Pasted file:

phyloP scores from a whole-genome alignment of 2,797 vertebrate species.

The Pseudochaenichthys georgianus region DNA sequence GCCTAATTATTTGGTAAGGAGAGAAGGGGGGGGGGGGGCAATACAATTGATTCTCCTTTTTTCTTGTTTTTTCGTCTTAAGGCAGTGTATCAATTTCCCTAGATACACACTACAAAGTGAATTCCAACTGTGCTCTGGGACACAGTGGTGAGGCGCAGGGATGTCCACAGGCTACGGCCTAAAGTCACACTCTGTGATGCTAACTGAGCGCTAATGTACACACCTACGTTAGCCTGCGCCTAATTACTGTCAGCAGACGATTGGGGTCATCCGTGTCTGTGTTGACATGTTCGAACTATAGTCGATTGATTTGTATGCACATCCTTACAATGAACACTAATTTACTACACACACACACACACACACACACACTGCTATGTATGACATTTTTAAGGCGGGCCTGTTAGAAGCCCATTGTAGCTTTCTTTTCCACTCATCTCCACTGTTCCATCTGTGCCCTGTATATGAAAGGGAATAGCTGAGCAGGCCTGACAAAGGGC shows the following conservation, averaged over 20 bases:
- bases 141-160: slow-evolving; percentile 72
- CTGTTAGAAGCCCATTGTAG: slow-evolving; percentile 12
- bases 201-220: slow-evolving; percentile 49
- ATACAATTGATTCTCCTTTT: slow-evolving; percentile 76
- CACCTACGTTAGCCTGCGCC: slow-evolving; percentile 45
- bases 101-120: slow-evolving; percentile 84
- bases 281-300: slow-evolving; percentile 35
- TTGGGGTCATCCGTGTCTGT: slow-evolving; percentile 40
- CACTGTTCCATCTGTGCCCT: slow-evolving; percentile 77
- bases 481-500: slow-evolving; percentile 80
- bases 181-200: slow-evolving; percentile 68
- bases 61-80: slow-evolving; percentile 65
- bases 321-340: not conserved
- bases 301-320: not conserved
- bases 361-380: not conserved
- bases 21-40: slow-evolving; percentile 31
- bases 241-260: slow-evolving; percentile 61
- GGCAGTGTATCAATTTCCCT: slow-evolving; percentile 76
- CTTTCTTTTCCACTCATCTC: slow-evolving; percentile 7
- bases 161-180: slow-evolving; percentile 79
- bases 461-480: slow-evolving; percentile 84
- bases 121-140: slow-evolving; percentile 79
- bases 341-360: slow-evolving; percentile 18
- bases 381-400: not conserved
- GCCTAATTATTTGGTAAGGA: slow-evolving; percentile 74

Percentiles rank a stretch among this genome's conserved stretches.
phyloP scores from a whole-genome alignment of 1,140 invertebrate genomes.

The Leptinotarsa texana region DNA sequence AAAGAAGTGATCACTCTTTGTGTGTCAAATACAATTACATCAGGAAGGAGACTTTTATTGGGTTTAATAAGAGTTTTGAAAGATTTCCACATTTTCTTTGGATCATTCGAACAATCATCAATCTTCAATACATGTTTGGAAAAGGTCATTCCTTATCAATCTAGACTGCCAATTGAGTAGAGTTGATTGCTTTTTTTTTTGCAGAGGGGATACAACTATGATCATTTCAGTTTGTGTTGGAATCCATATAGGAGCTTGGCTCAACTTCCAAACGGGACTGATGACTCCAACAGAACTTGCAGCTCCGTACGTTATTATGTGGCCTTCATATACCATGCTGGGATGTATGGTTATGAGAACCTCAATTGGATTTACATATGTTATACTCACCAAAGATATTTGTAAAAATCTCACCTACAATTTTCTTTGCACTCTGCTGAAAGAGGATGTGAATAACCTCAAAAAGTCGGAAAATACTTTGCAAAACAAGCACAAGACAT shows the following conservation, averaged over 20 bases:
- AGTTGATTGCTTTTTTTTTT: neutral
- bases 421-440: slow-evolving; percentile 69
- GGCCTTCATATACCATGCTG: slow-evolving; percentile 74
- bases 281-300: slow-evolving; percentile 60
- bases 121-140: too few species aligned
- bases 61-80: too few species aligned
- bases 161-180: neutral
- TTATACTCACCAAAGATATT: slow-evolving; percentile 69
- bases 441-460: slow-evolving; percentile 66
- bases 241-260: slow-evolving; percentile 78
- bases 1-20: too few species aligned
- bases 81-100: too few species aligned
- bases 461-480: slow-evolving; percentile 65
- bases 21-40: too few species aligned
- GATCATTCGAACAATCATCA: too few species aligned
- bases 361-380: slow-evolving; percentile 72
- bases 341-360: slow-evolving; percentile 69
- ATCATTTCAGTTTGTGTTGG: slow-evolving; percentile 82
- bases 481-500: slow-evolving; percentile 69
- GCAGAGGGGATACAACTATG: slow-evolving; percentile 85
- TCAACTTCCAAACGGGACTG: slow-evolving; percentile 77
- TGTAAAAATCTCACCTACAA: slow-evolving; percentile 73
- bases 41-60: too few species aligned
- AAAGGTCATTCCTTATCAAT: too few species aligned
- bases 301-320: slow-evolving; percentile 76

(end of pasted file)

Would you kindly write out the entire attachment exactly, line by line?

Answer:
phyloP scores from a whole-genome alignment of 2,797 vertebrate species.

The Pseudochaenichthys georgianus region DNA sequence GCCTAATTATTTGGTAAGGAGAGAAGGGGGGGGGGGGGCAATACAATTGATTCTCCTTTTTTCTTGTTTTTTCGTCTTAAGGCAGTGTATCAATTTCCCTAGATACACACTACAAAGTGAATTCCAACTGTGCTCTGGGACACAGTGGTGAGGCGCAGGGATGTCCACAGGCTACGGCCTAAAGTCACACTCTGTGATGCTAACTGAGCGCTAATGTACACACCTACGTTAGCCTGCGCCTAATTACTGTCAGCAGACGATTGGGGTCATCCGTGTCTGTGTTGACATGTTCGAACTATAGTCGATTGATTTGTATGCACATCCTTACAATGAACACTAATTTACTACACACACACACACACACACACACACTGCTATGTATGACATTTTTAAGGCGGGCCTGTTAGAAGCCCATTGTAGCTTTCTTTTCCACTCATCTCCACTGTTCCATCTGTGCCCTGTATATGAAAGGGAATAGCTGAGCAGGCCTGACAAAGGGC shows the following conservation, averaged over 20 bases:
- bases 141-160: slow-evolving; percentile 72
- CTGTTAGAAGCCCATTGTAG: slow-evolving; percentile 12
- bases 201-220: slow-evolving; percentile 49
- ATACAATTGATTCTCCTTTT: slow-evolving; percentile 76
- CACCTACGTTAGCCTGCGCC: slow-evolving; percentile 45
- bases 101-120: slow-evolving; percentile 84
- bases 281-300: slow-evolving; percentile 35
- TTGGGGTCATCCGTGTCTGT: slow-evolving; percentile 40
- CACTGTTCCATCTGTGCCCT: slow-evolving; percentile 77
- bases 481-500: slow-evolving; percentile 80
- bases 181-200: slow-evolving; percentile 68
- bases 61-80: slow-evolving; percentile 65
- bases 321-340: not conserved
- bases 301-320: not conserved
- bases 361-380: not conserved
- bases 21-40: slow-evolving; percentile 31
- bases 241-260: slow-evolving; percentile 61
- GGCAGTGTATCAATTTCCCT: slow-evolving; percentile 76
- CTTTCTTTTCCACTCATCTC: slow-evolving; percentile 7
- bases 161-180: slow-evolving; percentile 79
- bases 461-480: slow-evolving; percentile 84
- bases 121-140: slow-evolving; percentile 79
- bases 341-360: slow-evolving; percentile 18
- bases 381-400: not conserved
- GCCTAATTATTTGGTAAGGA: slow-evolving; percentile 74

Percentiles rank a stretch among this genome's conserved stretches.
phyloP scores from a whole-genome alignment of 1,140 invertebrate genomes.

The Leptinotarsa texana region DNA sequence AAAGAAGTGATCACTCTTTGTGTGTCAAATACAATTACATCAGGAAGGAGACTTTTATTGGGTTTAATAAGAGTTTTGAAAGATTTCCACATTTTCTTTGGATCATTCGAACAATCATCAATCTTCAATACATGTTTGGAAAAGGTCATTCCTTATCAATCTAGACTGCCAATTGAGTAGAGTTGATTGCTTTTTTTTTTGCAGAGGGGATACAACTATGATCATTTCAGTTTGTGTTGGAATCCATATAGGAGCTTGGCTCAACTTCCAAACGGGACTGATGACTCCAACAGAACTTGCAGCTCCGTACGTTATTATGTGGCCTTCATATACCATGCTGGGATGTATGGTTATGAGAACCTCAATTGGATTTACATATGTTATACTCACCAAAGATATTTGTAAAAATCTCACCTACAATTTTCTTTGCACTCTGCTGAAAGAGGATGTGAATAACCTCAAAAAGTCGGAAAATACTTTGCAAAACAAGCACAAGACAT shows the following conservation, averaged over 20 bases:
- AGTTGATTGCTTTTTTTTTT: neutral
- bases 421-440: slow-evolving; percentile 69
- GGCCTTCATATACCATGCTG: slow-evolving; percentile 74
- bases 281-300: slow-evolving; percentile 60
- bases 121-140: too few species aligned
- bases 61-80: too few species aligned
- bases 161-180: neutral
- TTATACTCACCAAAGATATT: slow-evolving; percentile 69
- bases 441-460: slow-evolving; percentile 66
- bases 241-260: slow-evolving; percentile 78
- bases 1-20: too few species aligned
- bases 81-100: too few species aligned
- bases 461-480: slow-evolving; percentile 65
- bases 21-40: too few species aligned
- GATCATTCGAACAATCATCA: too few species aligned
- bases 361-380: slow-evolving; percentile 72
- bases 341-360: slow-evolving; percentile 69
- ATCATTTCAGTTTGTGTTGG: slow-evolving; percentile 82
- bases 481-500: slow-evolving; percentile 69
- GCAGAGGGGATACAACTATG: slow-evolving; percentile 85
- TCAACTTCCAAACGGGACTG: slow-evolving; percentile 77
- TGTAAAAATCTCACCTACAA: slow-evolving; percentile 73
- bases 41-60: too few species aligned
- AAAGGTCATTCCTTATCAAT: too few species aligned
- bases 301-320: slow-evolving; percentile 76